Common Guns in the Civil War
44 Colt 1860 Revolver
One of the most popular of Civil War
pistols was the Colt 44 Model 1860 Army Revolver. In the eyes
of many, this 44 caliber revolver is the gun with the graceful and unbeatable looks.
Around 200,000 were made by Colt between
1860 and 1873. Nearly all were made during the War. It had a six shot
cylinder and a 7½"
or (more common) an 8" barrel. The standard cylinder featured an engraved
scene of a naval battle. The Army designation meant it was 44
caliber. 36 Caliber was known as Navy, but both terms were merely
convenient marketing designations. Many Colt 36 Navy were carried
into the field by the Army, and many Colt 44 Army were carried to sea by
It was loaded with loose
blackpowder and a bare bullet referred to
as "cap and ball," or with paper
cartridges. Loading a cap and ball revolver is from the front of the
cylinder. It was then fired with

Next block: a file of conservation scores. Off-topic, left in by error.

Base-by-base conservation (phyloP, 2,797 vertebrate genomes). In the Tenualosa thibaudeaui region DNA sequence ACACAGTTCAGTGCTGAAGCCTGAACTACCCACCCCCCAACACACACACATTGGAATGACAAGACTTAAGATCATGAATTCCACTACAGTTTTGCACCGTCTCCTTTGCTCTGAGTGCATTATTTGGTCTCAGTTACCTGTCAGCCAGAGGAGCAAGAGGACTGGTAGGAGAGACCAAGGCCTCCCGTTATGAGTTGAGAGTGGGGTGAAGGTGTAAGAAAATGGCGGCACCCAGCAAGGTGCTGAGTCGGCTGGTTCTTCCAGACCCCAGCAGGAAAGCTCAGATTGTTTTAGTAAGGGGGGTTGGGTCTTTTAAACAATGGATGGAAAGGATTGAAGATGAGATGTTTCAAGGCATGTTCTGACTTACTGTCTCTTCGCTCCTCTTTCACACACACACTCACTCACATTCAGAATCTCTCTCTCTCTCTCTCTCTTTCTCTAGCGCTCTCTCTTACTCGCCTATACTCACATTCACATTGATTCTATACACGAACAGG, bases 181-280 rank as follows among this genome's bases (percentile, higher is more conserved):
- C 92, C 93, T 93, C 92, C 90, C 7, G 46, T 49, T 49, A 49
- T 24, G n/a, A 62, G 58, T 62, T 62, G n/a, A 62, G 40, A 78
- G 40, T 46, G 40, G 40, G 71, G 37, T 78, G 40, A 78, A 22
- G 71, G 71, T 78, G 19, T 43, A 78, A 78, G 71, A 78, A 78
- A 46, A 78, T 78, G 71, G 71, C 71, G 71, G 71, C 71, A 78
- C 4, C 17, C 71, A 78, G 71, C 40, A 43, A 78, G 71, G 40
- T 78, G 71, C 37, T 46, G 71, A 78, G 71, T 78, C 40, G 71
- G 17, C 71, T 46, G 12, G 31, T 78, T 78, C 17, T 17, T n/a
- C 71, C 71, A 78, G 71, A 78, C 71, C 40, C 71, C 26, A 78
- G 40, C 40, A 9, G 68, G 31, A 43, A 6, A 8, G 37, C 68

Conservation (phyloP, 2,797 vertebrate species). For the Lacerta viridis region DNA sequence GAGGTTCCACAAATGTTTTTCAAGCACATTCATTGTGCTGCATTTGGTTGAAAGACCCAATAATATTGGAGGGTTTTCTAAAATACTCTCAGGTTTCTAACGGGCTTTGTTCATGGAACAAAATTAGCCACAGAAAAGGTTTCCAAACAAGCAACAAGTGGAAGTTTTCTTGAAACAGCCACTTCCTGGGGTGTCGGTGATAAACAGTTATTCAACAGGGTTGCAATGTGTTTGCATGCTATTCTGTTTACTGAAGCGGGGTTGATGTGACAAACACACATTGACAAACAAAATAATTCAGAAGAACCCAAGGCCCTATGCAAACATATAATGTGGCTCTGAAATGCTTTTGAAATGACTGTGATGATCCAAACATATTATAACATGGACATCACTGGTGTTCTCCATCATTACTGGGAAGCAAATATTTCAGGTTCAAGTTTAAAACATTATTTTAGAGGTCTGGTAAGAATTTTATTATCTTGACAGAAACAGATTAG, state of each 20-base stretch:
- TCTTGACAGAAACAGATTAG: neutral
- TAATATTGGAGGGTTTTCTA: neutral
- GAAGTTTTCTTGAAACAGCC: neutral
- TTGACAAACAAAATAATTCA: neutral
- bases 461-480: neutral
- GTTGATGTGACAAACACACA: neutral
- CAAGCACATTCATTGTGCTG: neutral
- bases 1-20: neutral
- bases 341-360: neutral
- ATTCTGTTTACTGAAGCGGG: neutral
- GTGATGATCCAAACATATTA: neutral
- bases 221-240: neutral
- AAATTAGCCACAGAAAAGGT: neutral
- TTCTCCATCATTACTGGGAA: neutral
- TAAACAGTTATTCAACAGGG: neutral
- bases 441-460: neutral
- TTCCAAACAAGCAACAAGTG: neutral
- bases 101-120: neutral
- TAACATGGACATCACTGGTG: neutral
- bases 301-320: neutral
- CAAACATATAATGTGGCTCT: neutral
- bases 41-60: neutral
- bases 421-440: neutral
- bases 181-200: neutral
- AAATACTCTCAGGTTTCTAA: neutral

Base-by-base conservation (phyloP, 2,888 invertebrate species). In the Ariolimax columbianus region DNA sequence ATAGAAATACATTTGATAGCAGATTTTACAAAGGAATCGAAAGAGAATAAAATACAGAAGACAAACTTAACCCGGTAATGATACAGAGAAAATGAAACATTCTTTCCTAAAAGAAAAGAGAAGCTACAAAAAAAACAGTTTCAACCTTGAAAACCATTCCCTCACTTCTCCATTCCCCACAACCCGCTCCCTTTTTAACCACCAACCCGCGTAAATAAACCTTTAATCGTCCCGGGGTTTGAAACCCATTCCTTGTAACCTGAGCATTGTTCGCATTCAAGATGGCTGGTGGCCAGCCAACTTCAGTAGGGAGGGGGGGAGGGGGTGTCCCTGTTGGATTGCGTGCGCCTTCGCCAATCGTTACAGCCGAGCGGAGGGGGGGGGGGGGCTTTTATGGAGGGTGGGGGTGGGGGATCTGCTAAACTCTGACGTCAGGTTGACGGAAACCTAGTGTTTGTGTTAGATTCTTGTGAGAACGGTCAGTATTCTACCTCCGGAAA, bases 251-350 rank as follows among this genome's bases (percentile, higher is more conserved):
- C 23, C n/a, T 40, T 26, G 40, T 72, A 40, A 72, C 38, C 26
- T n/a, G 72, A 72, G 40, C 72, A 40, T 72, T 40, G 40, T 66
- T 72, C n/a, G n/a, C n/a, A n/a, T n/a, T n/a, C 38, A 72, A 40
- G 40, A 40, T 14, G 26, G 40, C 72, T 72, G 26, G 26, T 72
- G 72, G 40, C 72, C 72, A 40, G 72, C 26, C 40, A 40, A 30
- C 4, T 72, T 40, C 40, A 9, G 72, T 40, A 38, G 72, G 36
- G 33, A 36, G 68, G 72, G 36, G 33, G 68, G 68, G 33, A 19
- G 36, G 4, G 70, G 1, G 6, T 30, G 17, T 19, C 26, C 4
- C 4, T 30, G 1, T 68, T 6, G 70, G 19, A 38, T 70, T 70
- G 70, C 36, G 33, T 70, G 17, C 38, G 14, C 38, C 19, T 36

percussion caps. Misfires in cap and ball revolvers were more common than in the
subsequent metallic cartridge guns.
Colt's first effort to convert this
revolver to metallic cartridges was in 1869 designed by Thuer which was
disappointing. The Richards conversion of the 1870s (with the closely
similar Richards-Mason conversion and the 1871-72 Open Top) were both successful and
used more modern looking cartridges.
The 44 Colt is available as a modern made replica
from more than one manufacturer
in several brand names, including from
Dixie Gun Works. The
cartridge conversion model became available a few years ago because of a
growing interest in Cowboy Action Shooting, but the cartridge version must
be purchased through a dealer in your state with a Federal Firearms
For more information, consult "Flayderman's
Guide To Antique American Firearms" by Norm Flayderman, or "Colt
Conversions" by R. Bruce McDowell.
||2 ¾ pounds
||725 feet per second
||160 foot pounds
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